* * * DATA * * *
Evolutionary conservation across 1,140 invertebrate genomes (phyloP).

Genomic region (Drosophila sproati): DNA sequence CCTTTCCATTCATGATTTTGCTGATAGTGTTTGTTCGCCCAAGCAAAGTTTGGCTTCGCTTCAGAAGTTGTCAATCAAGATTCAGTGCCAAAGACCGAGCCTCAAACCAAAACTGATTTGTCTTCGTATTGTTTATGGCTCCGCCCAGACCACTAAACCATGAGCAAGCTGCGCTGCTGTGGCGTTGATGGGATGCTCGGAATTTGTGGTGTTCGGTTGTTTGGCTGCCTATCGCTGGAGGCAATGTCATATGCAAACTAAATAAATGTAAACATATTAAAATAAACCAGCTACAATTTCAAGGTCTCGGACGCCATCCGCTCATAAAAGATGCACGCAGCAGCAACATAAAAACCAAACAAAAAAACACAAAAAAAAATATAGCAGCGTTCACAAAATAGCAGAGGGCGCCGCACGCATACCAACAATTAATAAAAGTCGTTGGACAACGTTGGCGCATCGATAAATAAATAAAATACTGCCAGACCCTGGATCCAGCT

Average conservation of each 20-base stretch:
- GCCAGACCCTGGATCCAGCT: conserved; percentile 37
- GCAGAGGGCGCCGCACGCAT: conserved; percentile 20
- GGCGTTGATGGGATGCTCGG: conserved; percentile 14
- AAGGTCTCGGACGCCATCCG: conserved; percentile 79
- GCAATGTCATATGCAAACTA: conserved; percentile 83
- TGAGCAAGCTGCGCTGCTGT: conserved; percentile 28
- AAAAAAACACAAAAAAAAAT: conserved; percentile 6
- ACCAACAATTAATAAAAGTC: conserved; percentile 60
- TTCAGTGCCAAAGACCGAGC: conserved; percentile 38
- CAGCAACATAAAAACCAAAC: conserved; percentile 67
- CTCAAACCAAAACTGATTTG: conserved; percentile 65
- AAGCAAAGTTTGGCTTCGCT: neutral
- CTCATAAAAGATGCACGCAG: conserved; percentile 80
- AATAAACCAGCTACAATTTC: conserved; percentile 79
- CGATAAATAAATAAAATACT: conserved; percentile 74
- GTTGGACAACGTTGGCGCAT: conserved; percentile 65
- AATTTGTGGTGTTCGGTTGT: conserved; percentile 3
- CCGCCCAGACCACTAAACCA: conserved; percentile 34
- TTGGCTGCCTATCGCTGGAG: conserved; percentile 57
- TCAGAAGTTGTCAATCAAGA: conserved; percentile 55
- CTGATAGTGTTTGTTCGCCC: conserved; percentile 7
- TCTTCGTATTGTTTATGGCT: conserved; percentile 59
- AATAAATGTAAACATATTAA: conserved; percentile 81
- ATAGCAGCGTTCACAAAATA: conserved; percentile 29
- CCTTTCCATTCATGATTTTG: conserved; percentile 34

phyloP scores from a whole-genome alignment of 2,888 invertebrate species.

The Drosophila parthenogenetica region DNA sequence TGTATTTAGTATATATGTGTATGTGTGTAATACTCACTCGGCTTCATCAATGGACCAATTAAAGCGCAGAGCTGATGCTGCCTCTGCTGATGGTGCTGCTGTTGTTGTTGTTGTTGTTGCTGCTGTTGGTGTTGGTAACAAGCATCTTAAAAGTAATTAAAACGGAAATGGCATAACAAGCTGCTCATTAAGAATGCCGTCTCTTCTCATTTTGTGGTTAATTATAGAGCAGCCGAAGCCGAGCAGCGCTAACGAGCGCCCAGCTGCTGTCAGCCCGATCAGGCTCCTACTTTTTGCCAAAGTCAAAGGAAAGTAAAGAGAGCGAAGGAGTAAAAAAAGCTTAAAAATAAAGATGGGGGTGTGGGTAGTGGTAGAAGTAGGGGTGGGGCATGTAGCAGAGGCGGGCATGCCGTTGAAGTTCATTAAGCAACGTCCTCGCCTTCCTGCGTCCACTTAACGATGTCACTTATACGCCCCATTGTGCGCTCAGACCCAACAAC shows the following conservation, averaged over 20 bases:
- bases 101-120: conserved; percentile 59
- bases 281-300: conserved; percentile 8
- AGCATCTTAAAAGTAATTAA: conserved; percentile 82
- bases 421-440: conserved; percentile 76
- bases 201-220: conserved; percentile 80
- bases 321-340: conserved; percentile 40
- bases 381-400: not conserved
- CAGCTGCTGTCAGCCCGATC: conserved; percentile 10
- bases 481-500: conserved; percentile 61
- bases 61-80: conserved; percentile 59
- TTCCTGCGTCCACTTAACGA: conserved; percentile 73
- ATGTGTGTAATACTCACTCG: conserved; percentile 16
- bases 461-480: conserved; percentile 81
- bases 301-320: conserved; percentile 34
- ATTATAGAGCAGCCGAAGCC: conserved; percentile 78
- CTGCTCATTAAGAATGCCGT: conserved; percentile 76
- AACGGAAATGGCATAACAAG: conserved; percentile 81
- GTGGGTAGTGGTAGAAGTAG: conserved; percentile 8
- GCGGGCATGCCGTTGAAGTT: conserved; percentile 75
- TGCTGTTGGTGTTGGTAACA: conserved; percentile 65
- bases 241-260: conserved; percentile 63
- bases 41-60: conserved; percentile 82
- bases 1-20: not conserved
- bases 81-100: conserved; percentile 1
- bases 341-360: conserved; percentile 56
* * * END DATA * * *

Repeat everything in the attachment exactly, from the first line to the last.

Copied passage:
Evolutionary conservation across 1,140 invertebrate genomes (phyloP).

Genomic region (Drosophila sproati): DNA sequence CCTTTCCATTCATGATTTTGCTGATAGTGTTTGTTCGCCCAAGCAAAGTTTGGCTTCGCTTCAGAAGTTGTCAATCAAGATTCAGTGCCAAAGACCGAGCCTCAAACCAAAACTGATTTGTCTTCGTATTGTTTATGGCTCCGCCCAGACCACTAAACCATGAGCAAGCTGCGCTGCTGTGGCGTTGATGGGATGCTCGGAATTTGTGGTGTTCGGTTGTTTGGCTGCCTATCGCTGGAGGCAATGTCATATGCAAACTAAATAAATGTAAACATATTAAAATAAACCAGCTACAATTTCAAGGTCTCGGACGCCATCCGCTCATAAAAGATGCACGCAGCAGCAACATAAAAACCAAACAAAAAAACACAAAAAAAAATATAGCAGCGTTCACAAAATAGCAGAGGGCGCCGCACGCATACCAACAATTAATAAAAGTCGTTGGACAACGTTGGCGCATCGATAAATAAATAAAATACTGCCAGACCCTGGATCCAGCT

Average conservation of each 20-base stretch:
- GCCAGACCCTGGATCCAGCT: conserved; percentile 37
- GCAGAGGGCGCCGCACGCAT: conserved; percentile 20
- GGCGTTGATGGGATGCTCGG: conserved; percentile 14
- AAGGTCTCGGACGCCATCCG: conserved; percentile 79
- GCAATGTCATATGCAAACTA: conserved; percentile 83
- TGAGCAAGCTGCGCTGCTGT: conserved; percentile 28
- AAAAAAACACAAAAAAAAAT: conserved; percentile 6
- ACCAACAATTAATAAAAGTC: conserved; percentile 60
- TTCAGTGCCAAAGACCGAGC: conserved; percentile 38
- CAGCAACATAAAAACCAAAC: conserved; percentile 67
- CTCAAACCAAAACTGATTTG: conserved; percentile 65
- AAGCAAAGTTTGGCTTCGCT: neutral
- CTCATAAAAGATGCACGCAG: conserved; percentile 80
- AATAAACCAGCTACAATTTC: conserved; percentile 79
- CGATAAATAAATAAAATACT: conserved; percentile 74
- GTTGGACAACGTTGGCGCAT: conserved; percentile 65
- AATTTGTGGTGTTCGGTTGT: conserved; percentile 3
- CCGCCCAGACCACTAAACCA: conserved; percentile 34
- TTGGCTGCCTATCGCTGGAG: conserved; percentile 57
- TCAGAAGTTGTCAATCAAGA: conserved; percentile 55
- CTGATAGTGTTTGTTCGCCC: conserved; percentile 7
- TCTTCGTATTGTTTATGGCT: conserved; percentile 59
- AATAAATGTAAACATATTAA: conserved; percentile 81
- ATAGCAGCGTTCACAAAATA: conserved; percentile 29
- CCTTTCCATTCATGATTTTG: conserved; percentile 34

phyloP scores from a whole-genome alignment of 2,888 invertebrate species.

The Drosophila parthenogenetica region DNA sequence TGTATTTAGTATATATGTGTATGTGTGTAATACTCACTCGGCTTCATCAATGGACCAATTAAAGCGCAGAGCTGATGCTGCCTCTGCTGATGGTGCTGCTGTTGTTGTTGTTGTTGTTGCTGCTGTTGGTGTTGGTAACAAGCATCTTAAAAGTAATTAAAACGGAAATGGCATAACAAGCTGCTCATTAAGAATGCCGTCTCTTCTCATTTTGTGGTTAATTATAGAGCAGCCGAAGCCGAGCAGCGCTAACGAGCGCCCAGCTGCTGTCAGCCCGATCAGGCTCCTACTTTTTGCCAAAGTCAAAGGAAAGTAAAGAGAGCGAAGGAGTAAAAAAAGCTTAAAAATAAAGATGGGGGTGTGGGTAGTGGTAGAAGTAGGGGTGGGGCATGTAGCAGAGGCGGGCATGCCGTTGAAGTTCATTAAGCAACGTCCTCGCCTTCCTGCGTCCACTTAACGATGTCACTTATACGCCCCATTGTGCGCTCAGACCCAACAAC shows the following conservation, averaged over 20 bases:
- bases 101-120: conserved; percentile 59
- bases 281-300: conserved; percentile 8
- AGCATCTTAAAAGTAATTAA: conserved; percentile 82
- bases 421-440: conserved; percentile 76
- bases 201-220: conserved; percentile 80
- bases 321-340: conserved; percentile 40
- bases 381-400: not conserved
- CAGCTGCTGTCAGCCCGATC: conserved; percentile 10
- bases 481-500: conserved; percentile 61
- bases 61-80: conserved; percentile 59
- TTCCTGCGTCCACTTAACGA: conserved; percentile 73
- ATGTGTGTAATACTCACTCG: conserved; percentile 16
- bases 461-480: conserved; percentile 81
- bases 301-320: conserved; percentile 34
- ATTATAGAGCAGCCGAAGCC: conserved; percentile 78
- CTGCTCATTAAGAATGCCGT: conserved; percentile 76
- AACGGAAATGGCATAACAAG: conserved; percentile 81
- GTGGGTAGTGGTAGAAGTAG: conserved; percentile 8
- GCGGGCATGCCGTTGAAGTT: conserved; percentile 75
- TGCTGTTGGTGTTGGTAACA: conserved; percentile 65
- bases 241-260: conserved; percentile 63
- bases 41-60: conserved; percentile 82
- bases 1-20: not conserved
- bases 81-100: conserved; percentile 1
- bases 341-360: conserved; percentile 56